M'sia govt touts 95 percent OSS adoption

Majority of Malaysia's government agencies have adopted open source software, but remaining 5 percent has yet to do so due to resources, says government official.

A correction was made to this story. Read below for details.

SINGAPORE--Some 95 percent of Malaysia's government agencies have adopted open source software (OSS), but the remaining 5 percent have not warmed to the concept--and is unlikely to anytime soon, according to a government official.

During her presentation at the GovTech 2010 conference here Thursday, Tan King Ing, deputy director of ICT policy and planning at the Malaysian Administrative Modernization and Management Planning Unit (Mampu), said some 691 government agencies in the country have adopted OSS. Mampu manages the Open Source Competency Centre, which was set up in 2004 as the government's open source software (OSS) masterplan to explore the use of OSS in the public sector.

While open source adoption efforts began in earnest in 2004 with 50 agencies, implementation figures began ramping up sharply in 2008 when Mampu introduced migration and documentation support to move government workers from proprietary office software to OpenOffice.org, said Tan.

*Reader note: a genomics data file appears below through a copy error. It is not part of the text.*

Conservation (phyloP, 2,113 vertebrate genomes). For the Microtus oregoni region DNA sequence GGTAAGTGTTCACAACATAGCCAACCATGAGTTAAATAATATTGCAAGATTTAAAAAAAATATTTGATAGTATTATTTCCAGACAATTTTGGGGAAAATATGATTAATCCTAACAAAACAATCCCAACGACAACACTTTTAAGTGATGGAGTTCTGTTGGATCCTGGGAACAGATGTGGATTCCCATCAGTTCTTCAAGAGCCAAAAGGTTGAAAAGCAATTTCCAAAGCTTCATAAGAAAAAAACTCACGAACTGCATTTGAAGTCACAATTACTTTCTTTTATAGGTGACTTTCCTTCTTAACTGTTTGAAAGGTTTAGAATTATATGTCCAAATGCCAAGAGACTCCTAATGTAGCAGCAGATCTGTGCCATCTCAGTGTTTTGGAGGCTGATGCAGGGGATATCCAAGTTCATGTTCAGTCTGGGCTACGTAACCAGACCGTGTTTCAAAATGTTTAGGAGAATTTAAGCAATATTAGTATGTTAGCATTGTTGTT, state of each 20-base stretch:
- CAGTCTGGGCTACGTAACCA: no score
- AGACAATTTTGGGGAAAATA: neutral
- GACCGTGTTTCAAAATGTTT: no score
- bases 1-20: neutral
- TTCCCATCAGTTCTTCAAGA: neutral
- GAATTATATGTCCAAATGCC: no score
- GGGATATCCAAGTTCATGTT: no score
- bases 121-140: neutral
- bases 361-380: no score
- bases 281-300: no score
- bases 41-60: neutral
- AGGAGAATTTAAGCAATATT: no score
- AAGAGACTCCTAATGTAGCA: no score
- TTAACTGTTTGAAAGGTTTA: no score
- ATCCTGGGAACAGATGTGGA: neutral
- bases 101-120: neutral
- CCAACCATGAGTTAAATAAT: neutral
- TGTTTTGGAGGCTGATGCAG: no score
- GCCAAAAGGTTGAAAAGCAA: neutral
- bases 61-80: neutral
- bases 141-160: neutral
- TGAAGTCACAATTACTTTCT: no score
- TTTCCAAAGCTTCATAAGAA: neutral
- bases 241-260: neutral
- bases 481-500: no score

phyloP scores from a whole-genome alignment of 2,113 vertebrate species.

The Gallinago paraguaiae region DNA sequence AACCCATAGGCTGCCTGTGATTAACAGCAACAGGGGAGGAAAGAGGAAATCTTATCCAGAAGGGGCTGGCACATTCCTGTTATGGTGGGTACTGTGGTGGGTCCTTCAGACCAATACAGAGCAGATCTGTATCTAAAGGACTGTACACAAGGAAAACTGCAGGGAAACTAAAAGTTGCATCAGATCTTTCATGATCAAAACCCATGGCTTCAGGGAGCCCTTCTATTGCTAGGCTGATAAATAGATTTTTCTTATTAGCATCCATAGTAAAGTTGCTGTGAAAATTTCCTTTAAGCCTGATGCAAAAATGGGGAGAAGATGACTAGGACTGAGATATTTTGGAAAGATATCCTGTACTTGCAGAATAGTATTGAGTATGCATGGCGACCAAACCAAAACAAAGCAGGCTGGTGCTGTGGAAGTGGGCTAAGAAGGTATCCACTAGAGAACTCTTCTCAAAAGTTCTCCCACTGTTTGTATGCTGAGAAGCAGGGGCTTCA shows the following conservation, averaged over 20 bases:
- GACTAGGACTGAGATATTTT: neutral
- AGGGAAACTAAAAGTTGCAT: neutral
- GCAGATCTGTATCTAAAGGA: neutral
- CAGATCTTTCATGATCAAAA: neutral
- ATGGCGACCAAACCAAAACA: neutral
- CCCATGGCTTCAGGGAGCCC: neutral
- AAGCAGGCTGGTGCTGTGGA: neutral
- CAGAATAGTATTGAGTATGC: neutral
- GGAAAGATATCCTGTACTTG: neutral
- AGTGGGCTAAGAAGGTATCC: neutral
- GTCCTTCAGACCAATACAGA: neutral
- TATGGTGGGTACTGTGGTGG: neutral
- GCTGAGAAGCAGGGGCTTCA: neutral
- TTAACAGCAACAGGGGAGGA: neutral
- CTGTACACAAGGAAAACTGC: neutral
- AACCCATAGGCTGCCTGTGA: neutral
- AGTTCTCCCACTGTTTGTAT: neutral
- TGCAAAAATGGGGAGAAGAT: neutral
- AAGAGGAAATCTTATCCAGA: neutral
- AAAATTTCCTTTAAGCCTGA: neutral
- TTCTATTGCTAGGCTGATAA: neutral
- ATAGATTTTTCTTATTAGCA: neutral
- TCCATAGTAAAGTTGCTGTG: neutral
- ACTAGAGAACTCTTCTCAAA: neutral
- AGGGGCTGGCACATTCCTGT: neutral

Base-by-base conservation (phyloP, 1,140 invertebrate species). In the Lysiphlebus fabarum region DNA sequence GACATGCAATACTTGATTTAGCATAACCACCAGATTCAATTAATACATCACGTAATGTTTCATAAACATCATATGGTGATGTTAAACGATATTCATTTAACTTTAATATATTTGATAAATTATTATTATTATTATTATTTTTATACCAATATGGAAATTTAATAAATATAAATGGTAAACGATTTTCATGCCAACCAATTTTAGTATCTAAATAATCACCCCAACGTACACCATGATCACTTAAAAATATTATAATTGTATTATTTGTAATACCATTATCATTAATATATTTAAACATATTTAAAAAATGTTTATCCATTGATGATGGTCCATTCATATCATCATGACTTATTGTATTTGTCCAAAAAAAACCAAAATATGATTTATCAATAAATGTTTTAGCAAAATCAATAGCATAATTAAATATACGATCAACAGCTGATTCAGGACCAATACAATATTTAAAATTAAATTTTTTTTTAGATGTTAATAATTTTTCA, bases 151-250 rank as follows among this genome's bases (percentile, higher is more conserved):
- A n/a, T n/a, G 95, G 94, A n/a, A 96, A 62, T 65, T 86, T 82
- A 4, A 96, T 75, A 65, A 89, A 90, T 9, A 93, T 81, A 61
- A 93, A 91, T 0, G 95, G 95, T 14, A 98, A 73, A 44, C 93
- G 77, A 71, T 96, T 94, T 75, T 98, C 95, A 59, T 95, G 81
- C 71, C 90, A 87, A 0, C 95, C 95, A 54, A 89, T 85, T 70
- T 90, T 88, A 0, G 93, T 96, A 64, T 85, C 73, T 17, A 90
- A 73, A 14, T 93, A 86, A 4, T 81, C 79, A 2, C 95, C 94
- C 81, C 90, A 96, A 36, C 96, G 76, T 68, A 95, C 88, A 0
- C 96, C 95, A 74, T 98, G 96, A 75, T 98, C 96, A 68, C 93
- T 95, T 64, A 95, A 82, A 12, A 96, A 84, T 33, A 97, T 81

Mampu in 2008 said 281 agencies had adopted OSS. By mid-2009, this figure rose to 71.1 percent.

Elaborating on the 5 percent that have not adopted OSS, Tan said these are "very small and far flung [user groups], without much IT resources or personnel", and therefore are unable to perform the migration for the time being.

Asked if these users will adopt OSS in the future, she said Mampu will continue to encourage them to do so.

Path to open source self-sufficiency
Describing the Malaysian government's path to OSS, she said there were legacy systems that were built on proprietary systems that did not interoperate.

The start of the initiative was also marked by "so much skepticism" toward OSS, prompting Mampu to drive five pilot projects to spread user acceptance, she said.

She added that governments looking to follow in Malaysia's footsteps should adopt a broad implementation roadmap that involves the ICT industry.

With the large majority of government bodies currently on OSS, Mampu's next goal is to help these agencies achieve self-sufficiency so that they would be able to support their own OSS implementations, and write their own in-house applications, said Tan.

"We want Malaysia to become a technology producer, rather than exclusively technology consumers," she said.

Correction: This article incorrectly stated that the remaining 5 percent of Malaysia's government sector has no future plans to adopt OSS. The story has been updated. We apologize for the error.


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